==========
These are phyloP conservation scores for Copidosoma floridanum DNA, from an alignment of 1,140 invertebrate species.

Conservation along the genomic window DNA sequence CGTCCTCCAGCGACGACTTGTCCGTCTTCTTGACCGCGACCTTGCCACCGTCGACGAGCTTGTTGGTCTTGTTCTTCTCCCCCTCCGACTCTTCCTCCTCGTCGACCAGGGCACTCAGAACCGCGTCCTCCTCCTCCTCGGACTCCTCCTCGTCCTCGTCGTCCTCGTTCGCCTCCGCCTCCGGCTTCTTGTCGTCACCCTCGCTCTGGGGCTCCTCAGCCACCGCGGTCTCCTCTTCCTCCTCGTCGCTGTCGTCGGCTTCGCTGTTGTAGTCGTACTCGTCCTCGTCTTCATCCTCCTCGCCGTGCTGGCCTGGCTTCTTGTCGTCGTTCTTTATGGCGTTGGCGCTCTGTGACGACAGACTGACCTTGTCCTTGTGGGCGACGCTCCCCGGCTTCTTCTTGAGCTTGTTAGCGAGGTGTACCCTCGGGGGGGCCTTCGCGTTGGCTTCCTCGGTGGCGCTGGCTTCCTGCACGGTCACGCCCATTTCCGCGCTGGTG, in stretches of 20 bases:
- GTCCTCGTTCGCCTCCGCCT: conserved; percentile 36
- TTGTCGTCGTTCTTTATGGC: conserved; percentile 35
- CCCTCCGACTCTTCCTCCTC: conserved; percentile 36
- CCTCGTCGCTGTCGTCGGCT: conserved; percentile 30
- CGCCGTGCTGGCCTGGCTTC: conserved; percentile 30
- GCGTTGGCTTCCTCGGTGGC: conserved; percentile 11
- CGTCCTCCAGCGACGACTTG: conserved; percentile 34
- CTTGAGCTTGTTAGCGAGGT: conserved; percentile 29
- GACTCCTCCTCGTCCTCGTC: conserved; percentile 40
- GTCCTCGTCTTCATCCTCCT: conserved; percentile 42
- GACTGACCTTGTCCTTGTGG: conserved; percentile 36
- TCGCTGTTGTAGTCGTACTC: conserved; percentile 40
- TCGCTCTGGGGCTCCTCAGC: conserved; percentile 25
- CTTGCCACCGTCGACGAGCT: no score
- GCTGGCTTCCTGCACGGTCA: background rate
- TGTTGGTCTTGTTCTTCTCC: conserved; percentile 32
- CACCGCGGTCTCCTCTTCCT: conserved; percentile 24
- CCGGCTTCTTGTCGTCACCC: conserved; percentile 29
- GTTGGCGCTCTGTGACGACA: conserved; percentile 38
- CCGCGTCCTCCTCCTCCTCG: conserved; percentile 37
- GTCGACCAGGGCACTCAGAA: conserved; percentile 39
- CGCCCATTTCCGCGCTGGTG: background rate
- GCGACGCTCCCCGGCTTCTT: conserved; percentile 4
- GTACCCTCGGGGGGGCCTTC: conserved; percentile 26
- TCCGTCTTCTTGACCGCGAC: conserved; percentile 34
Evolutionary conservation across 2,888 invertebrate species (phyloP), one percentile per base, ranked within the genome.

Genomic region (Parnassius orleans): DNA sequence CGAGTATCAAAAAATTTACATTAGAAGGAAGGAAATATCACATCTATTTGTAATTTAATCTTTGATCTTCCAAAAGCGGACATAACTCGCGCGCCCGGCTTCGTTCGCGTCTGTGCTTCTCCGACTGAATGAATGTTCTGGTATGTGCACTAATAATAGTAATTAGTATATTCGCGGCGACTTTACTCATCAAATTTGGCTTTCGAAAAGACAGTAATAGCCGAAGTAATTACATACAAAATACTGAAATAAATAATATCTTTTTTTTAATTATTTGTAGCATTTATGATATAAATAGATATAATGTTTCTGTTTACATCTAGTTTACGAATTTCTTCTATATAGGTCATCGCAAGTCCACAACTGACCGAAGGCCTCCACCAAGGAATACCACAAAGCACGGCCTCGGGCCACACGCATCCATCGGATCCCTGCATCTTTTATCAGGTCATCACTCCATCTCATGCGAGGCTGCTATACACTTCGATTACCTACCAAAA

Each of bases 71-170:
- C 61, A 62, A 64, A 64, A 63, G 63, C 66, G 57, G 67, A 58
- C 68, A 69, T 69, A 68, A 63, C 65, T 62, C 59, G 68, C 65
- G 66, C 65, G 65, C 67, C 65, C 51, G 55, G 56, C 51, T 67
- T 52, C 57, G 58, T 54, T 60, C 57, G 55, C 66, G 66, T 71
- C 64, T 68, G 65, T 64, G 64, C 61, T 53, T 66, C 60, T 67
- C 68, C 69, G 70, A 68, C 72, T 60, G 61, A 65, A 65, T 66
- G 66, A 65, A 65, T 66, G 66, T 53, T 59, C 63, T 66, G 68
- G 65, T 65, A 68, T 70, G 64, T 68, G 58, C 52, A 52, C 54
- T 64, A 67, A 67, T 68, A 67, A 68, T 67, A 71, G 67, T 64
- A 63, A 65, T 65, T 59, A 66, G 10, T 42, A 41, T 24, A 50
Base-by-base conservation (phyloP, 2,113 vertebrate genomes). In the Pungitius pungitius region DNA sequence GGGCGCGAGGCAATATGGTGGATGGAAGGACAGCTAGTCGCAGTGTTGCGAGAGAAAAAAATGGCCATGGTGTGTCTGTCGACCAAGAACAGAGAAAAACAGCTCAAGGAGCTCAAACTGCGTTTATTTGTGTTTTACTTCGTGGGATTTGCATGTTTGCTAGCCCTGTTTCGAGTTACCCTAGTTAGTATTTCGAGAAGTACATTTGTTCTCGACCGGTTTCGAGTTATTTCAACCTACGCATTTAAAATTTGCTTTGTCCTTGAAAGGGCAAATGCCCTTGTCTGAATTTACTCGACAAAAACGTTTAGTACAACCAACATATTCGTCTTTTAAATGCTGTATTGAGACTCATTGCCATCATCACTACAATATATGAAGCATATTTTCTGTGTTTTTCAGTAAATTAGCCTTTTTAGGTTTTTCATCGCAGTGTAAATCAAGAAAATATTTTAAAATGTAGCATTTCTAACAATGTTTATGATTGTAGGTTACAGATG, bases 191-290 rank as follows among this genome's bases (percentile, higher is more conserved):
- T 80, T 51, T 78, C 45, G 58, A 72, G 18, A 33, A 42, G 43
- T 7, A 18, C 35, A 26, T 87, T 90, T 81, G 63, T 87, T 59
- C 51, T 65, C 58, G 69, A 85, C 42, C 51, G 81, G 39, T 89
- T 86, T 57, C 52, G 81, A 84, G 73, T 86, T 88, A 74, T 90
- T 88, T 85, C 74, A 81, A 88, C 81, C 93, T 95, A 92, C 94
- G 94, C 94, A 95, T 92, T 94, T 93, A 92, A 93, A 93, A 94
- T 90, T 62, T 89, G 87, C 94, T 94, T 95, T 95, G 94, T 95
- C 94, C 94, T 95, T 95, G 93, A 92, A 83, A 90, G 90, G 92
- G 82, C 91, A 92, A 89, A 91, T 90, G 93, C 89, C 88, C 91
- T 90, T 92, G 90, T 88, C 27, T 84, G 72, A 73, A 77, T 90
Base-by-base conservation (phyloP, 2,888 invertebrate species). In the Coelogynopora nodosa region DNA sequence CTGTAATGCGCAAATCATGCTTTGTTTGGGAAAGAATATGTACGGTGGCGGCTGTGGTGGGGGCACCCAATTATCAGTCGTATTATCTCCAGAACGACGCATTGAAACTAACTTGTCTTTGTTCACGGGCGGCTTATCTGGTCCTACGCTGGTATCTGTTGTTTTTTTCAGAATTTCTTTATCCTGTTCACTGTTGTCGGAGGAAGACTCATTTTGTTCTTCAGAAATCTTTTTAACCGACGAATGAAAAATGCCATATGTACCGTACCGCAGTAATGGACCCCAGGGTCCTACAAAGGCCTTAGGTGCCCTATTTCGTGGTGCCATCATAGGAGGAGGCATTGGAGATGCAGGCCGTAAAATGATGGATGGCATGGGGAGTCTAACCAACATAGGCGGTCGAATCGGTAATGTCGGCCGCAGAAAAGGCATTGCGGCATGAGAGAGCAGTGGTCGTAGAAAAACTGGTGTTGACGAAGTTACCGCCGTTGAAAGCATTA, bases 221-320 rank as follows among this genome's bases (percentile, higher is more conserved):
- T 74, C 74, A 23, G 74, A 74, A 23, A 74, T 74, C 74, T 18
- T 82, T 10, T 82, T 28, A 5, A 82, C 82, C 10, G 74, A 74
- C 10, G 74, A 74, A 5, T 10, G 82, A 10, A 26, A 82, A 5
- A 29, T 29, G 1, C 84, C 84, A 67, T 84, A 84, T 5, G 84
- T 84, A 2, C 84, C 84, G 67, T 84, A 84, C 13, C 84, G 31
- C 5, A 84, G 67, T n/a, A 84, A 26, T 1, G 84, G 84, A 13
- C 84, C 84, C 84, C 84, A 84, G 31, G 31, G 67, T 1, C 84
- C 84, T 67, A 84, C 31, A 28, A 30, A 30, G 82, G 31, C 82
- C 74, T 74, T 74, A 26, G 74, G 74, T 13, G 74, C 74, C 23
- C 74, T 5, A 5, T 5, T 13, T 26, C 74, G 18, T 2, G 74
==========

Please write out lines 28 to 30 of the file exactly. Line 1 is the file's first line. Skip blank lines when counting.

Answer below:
Evolutionary conservation across 2,888 invertebrate species (phyloP), one percentile per base, ranked within the genome.

Genomic region (Parnassius orleans): DNA sequence CGAGTATCAAAAAATTTACATTAGAAGGAAGGAAATATCACATCTATTTGTAATTTAATCTTTGATCTTCCAAAAGCGGACATAACTCGCGCGCCCGGCTTCGTTCGCGTCTGTGCTTCTCCGACTGAATGAATGTTCTGGTATGTGCACTAATAATAGTAATTAGTATATTCGCGGCGACTTTACTCATCAAATTTGGCTTTCGAAAAGACAGTAATAGCCGAAGTAATTACATACAAAATACTGAAATAAATAATATCTTTTTTTTAATTATTTGTAGCATTTATGATATAAATAGATATAATGTTTCTGTTTACATCTAGTTTACGAATTTCTTCTATATAGGTCATCGCAAGTCCACAACTGACCGAAGGCCTCCACCAAGGAATACCACAAAGCACGGCCTCGGGCCACACGCATCCATCGGATCCCTGCATCTTTTATCAGGTCATCACTCCATCTCATGCGAGGCTGCTATACACTTCGATTACCTACCAAAA

Each of bases 71-170: